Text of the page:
Wood agrees to Cubs' $4.2M offer to pitch out of bullpen
CHICAGO -- Given his history of arm problems, even Kerry Wood was surprised at all the interest he drew from other teams in free agency.
While Wood was tempted to leave, he couldn't be lured from the team he has pitched for his entire career.
After making the switch to the bullpen last season after a swift recovery from shoulder problems, Wood agreed Monday to a $4.2 million, one-year deal to return to the Chicago Cubs, spurning what general manager Jim Hendry said were numerous multiyear offers elsewhere.
He called his decision to stay with the Cubs an easy one.
"Chicago's my home," Wood said during a conference call. "Chicago's been great to me. There's no better place to play, especially if you're winning."
Citing winning might sound odd considering the franchise hasn't won a World Series since 1908. But with the club "on an upswing" and coming off an NL Central title in 2007, he also wants to be part of a Cubs team that finally wins it all.
Wood, the 1998 NL Rookie of the Year, can make an additional $3.45 million in performance bonuses based largely on games finished from 20 to 55. He had a $1.75 million salary this year.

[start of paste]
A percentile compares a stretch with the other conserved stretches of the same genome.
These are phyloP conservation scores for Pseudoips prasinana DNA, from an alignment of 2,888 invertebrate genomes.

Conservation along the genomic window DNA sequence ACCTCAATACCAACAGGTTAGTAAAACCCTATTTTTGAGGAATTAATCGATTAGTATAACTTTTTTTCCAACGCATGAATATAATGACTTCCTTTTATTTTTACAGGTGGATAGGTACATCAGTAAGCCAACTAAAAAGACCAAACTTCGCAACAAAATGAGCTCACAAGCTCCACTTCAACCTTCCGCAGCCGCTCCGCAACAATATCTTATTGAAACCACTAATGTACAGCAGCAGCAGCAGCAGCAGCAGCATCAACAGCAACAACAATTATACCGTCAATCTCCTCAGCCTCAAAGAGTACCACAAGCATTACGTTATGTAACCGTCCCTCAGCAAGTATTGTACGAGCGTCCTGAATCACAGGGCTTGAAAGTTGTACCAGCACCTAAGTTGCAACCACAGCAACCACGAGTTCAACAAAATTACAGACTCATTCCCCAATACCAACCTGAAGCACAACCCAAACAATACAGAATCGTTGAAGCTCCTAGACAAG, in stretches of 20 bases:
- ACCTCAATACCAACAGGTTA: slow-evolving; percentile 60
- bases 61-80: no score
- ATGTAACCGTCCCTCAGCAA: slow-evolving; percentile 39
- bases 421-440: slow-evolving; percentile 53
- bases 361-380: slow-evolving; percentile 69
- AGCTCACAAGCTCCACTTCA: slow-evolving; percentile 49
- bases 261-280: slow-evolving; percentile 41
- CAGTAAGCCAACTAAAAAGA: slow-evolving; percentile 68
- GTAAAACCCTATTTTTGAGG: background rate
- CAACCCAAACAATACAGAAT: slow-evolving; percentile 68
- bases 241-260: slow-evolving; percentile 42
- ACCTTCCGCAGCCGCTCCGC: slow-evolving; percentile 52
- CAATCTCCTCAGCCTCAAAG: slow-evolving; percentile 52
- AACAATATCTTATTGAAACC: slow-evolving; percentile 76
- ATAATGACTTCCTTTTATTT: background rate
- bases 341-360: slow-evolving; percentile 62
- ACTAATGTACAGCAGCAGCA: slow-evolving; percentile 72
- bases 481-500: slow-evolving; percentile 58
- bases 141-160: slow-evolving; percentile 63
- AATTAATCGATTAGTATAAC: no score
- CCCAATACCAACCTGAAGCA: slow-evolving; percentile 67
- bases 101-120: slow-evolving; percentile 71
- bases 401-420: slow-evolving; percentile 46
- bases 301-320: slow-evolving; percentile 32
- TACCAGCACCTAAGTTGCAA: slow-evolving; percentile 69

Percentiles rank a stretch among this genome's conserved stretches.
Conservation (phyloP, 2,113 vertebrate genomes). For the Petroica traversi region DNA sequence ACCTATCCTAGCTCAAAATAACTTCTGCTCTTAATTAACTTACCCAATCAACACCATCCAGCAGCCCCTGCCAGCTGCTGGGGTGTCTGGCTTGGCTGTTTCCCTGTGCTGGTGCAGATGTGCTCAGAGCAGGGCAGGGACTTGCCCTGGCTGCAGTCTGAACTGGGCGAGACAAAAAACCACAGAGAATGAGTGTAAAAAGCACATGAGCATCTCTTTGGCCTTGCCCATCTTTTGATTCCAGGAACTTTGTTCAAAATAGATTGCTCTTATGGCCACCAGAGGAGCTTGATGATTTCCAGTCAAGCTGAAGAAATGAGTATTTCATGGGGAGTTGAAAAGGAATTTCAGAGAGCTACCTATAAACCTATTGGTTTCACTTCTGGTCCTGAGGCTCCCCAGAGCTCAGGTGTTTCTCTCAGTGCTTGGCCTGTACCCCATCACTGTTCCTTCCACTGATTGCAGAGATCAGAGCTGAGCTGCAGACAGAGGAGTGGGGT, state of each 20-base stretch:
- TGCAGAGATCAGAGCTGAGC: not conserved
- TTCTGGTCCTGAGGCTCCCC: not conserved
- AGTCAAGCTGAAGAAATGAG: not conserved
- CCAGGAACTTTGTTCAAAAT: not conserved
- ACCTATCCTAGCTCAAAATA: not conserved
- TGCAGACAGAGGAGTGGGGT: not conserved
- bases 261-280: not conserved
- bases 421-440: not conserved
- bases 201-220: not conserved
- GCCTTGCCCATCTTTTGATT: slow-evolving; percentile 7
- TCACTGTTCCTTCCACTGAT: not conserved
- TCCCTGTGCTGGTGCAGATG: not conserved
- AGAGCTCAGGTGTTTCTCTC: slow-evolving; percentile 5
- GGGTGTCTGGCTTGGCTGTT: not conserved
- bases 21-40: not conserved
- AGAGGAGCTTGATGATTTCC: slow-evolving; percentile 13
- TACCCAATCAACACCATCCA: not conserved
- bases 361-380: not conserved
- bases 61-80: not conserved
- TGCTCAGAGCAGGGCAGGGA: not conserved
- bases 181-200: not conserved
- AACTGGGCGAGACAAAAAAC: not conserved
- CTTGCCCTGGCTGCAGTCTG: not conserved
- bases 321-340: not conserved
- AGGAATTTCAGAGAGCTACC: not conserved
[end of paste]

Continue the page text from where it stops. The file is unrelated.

The right-hander went 1-1 last season with a 3.33 ERA in 22 relief appearances. He didn't join the team until Aug. 5, when he made his first appearance since June 2006.
"He threw tremendously well the last couple weeks of the season and certainly should go to camp with a great opportunity to pitch late in the game," Hendry said.
Wood would have to show he is able to pitch on three consecutive days without health issues before he could be a candidate for closer.
"He passed the test of holding up health-wise the last two months of the season, and our medical people feel that he's certainly still got something left in the tank," Hendry said.
Wood said he felt strong at season's end and feels his performance answered all questions about the condition of his shoulder. He said he would like to close but knows "it's not an easy job."
Asked about the possibility of being a starter again, the 30-year-old said it's probably best if he stays a reliever.
"Physically, I feel like I can do it," he said. "But I know what it takes to go out and eat up 200-plus innings. I know what kind of toll it takes on your body. With what I've been through, I don't know if it's wise of me to take that chance again right away."
Wood has a 72-57 career record with 3.67 ERA in part of nine seasons with the Cubs. He made an immediate impression when he struck out 20 Houston Astros in just his fifth major league start in 1998 and went 13-6 in that first season, helping the Cubs win the NL wild card.
He missed the 1999 season after elbow ligament replacement surgery.
Copyright 2007 by The Associated Press